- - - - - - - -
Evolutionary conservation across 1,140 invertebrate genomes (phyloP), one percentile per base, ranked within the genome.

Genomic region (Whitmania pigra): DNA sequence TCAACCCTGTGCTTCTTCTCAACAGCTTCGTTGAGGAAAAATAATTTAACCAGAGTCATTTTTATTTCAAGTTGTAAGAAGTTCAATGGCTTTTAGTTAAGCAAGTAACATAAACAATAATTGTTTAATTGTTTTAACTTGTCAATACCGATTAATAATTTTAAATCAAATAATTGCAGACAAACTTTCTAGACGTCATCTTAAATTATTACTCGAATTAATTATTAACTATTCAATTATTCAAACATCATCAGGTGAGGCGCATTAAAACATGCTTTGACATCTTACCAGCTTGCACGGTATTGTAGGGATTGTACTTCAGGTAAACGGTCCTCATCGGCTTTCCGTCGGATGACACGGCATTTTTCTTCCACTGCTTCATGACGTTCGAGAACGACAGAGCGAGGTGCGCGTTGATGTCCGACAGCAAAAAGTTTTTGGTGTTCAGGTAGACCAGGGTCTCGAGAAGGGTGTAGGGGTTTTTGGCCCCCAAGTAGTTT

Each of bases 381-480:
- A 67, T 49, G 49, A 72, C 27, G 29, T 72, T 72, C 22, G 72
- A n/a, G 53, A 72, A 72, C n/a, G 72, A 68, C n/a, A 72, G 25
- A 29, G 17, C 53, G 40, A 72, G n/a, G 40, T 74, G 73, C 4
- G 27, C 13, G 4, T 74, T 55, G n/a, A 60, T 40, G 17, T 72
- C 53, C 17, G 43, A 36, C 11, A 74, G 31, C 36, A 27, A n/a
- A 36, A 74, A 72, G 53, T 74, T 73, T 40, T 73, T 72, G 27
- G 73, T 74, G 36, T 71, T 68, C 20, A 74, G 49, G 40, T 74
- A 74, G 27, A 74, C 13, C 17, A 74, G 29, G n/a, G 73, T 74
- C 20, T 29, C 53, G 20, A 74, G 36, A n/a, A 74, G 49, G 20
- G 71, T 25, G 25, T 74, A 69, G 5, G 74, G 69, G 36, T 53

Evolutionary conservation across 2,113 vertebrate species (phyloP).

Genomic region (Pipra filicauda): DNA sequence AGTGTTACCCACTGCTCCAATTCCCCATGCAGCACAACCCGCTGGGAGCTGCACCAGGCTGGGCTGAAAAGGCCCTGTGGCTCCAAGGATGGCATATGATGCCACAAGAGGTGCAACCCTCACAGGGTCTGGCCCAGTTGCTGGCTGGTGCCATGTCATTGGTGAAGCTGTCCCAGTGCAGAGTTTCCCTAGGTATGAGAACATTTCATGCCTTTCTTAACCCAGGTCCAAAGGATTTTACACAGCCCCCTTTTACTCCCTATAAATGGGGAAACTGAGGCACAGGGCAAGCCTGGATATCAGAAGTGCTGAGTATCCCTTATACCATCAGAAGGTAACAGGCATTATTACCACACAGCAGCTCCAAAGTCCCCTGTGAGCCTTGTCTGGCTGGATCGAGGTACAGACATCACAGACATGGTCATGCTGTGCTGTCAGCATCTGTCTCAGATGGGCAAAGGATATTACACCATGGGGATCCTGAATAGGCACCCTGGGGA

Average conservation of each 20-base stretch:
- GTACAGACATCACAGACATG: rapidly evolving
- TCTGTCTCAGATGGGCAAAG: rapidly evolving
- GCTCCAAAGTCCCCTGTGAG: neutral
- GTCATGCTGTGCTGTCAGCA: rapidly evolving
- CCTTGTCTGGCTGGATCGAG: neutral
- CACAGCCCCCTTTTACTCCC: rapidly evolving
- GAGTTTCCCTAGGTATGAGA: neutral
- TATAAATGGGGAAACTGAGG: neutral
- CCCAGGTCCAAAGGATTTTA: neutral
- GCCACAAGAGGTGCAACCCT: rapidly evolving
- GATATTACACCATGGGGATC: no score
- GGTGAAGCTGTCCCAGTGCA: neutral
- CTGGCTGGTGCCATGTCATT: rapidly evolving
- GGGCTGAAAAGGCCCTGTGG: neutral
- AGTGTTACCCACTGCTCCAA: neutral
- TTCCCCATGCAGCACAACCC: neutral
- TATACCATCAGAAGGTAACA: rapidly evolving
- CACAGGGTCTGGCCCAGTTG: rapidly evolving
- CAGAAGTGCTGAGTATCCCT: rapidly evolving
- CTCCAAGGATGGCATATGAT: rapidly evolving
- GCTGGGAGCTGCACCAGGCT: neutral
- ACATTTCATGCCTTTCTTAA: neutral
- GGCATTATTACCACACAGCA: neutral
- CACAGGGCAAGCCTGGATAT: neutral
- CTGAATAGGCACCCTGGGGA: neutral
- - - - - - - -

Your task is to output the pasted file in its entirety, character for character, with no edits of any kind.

Evolutionary conservation across 1,140 invertebrate genomes (phyloP), one percentile per base, ranked within the genome.

Genomic region (Whitmania pigra): DNA sequence TCAACCCTGTGCTTCTTCTCAACAGCTTCGTTGAGGAAAAATAATTTAACCAGAGTCATTTTTATTTCAAGTTGTAAGAAGTTCAATGGCTTTTAGTTAAGCAAGTAACATAAACAATAATTGTTTAATTGTTTTAACTTGTCAATACCGATTAATAATTTTAAATCAAATAATTGCAGACAAACTTTCTAGACGTCATCTTAAATTATTACTCGAATTAATTATTAACTATTCAATTATTCAAACATCATCAGGTGAGGCGCATTAAAACATGCTTTGACATCTTACCAGCTTGCACGGTATTGTAGGGATTGTACTTCAGGTAAACGGTCCTCATCGGCTTTCCGTCGGATGACACGGCATTTTTCTTCCACTGCTTCATGACGTTCGAGAACGACAGAGCGAGGTGCGCGTTGATGTCCGACAGCAAAAAGTTTTTGGTGTTCAGGTAGACCAGGGTCTCGAGAAGGGTGTAGGGGTTTTTGGCCCCCAAGTAGTTT

Each of bases 381-480:
- A 67, T 49, G 49, A 72, C 27, G 29, T 72, T 72, C 22, G 72
- A n/a, G 53, A 72, A 72, C n/a, G 72, A 68, C n/a, A 72, G 25
- A 29, G 17, C 53, G 40, A 72, G n/a, G 40, T 74, G 73, C 4
- G 27, C 13, G 4, T 74, T 55, G n/a, A 60, T 40, G 17, T 72
- C 53, C 17, G 43, A 36, C 11, A 74, G 31, C 36, A 27, A n/a
- A 36, A 74, A 72, G 53, T 74, T 73, T 40, T 73, T 72, G 27
- G 73, T 74, G 36, T 71, T 68, C 20, A 74, G 49, G 40, T 74
- A 74, G 27, A 74, C 13, C 17, A 74, G 29, G n/a, G 73, T 74
- C 20, T 29, C 53, G 20, A 74, G 36, A n/a, A 74, G 49, G 20
- G 71, T 25, G 25, T 74, A 69, G 5, G 74, G 69, G 36, T 53

Evolutionary conservation across 2,113 vertebrate species (phyloP).

Genomic region (Pipra filicauda): DNA sequence AGTGTTACCCACTGCTCCAATTCCCCATGCAGCACAACCCGCTGGGAGCTGCACCAGGCTGGGCTGAAAAGGCCCTGTGGCTCCAAGGATGGCATATGATGCCACAAGAGGTGCAACCCTCACAGGGTCTGGCCCAGTTGCTGGCTGGTGCCATGTCATTGGTGAAGCTGTCCCAGTGCAGAGTTTCCCTAGGTATGAGAACATTTCATGCCTTTCTTAACCCAGGTCCAAAGGATTTTACACAGCCCCCTTTTACTCCCTATAAATGGGGAAACTGAGGCACAGGGCAAGCCTGGATATCAGAAGTGCTGAGTATCCCTTATACCATCAGAAGGTAACAGGCATTATTACCACACAGCAGCTCCAAAGTCCCCTGTGAGCCTTGTCTGGCTGGATCGAGGTACAGACATCACAGACATGGTCATGCTGTGCTGTCAGCATCTGTCTCAGATGGGCAAAGGATATTACACCATGGGGATCCTGAATAGGCACCCTGGGGA

Average conservation of each 20-base stretch:
- GTACAGACATCACAGACATG: rapidly evolving
- TCTGTCTCAGATGGGCAAAG: rapidly evolving
- GCTCCAAAGTCCCCTGTGAG: neutral
- GTCATGCTGTGCTGTCAGCA: rapidly evolving
- CCTTGTCTGGCTGGATCGAG: neutral
- CACAGCCCCCTTTTACTCCC: rapidly evolving
- GAGTTTCCCTAGGTATGAGA: neutral
- TATAAATGGGGAAACTGAGG: neutral
- CCCAGGTCCAAAGGATTTTA: neutral
- GCCACAAGAGGTGCAACCCT: rapidly evolving
- GATATTACACCATGGGGATC: no score
- GGTGAAGCTGTCCCAGTGCA: neutral
- CTGGCTGGTGCCATGTCATT: rapidly evolving
- GGGCTGAAAAGGCCCTGTGG: neutral
- AGTGTTACCCACTGCTCCAA: neutral
- TTCCCCATGCAGCACAACCC: neutral
- TATACCATCAGAAGGTAACA: rapidly evolving
- CACAGGGTCTGGCCCAGTTG: rapidly evolving
- CAGAAGTGCTGAGTATCCCT: rapidly evolving
- CTCCAAGGATGGCATATGAT: rapidly evolving
- GCTGGGAGCTGCACCAGGCT: neutral
- ACATTTCATGCCTTTCTTAA: neutral
- GGCATTATTACCACACAGCA: neutral
- CACAGGGCAAGCCTGGATAT: neutral
- CTGAATAGGCACCCTGGGGA: neutral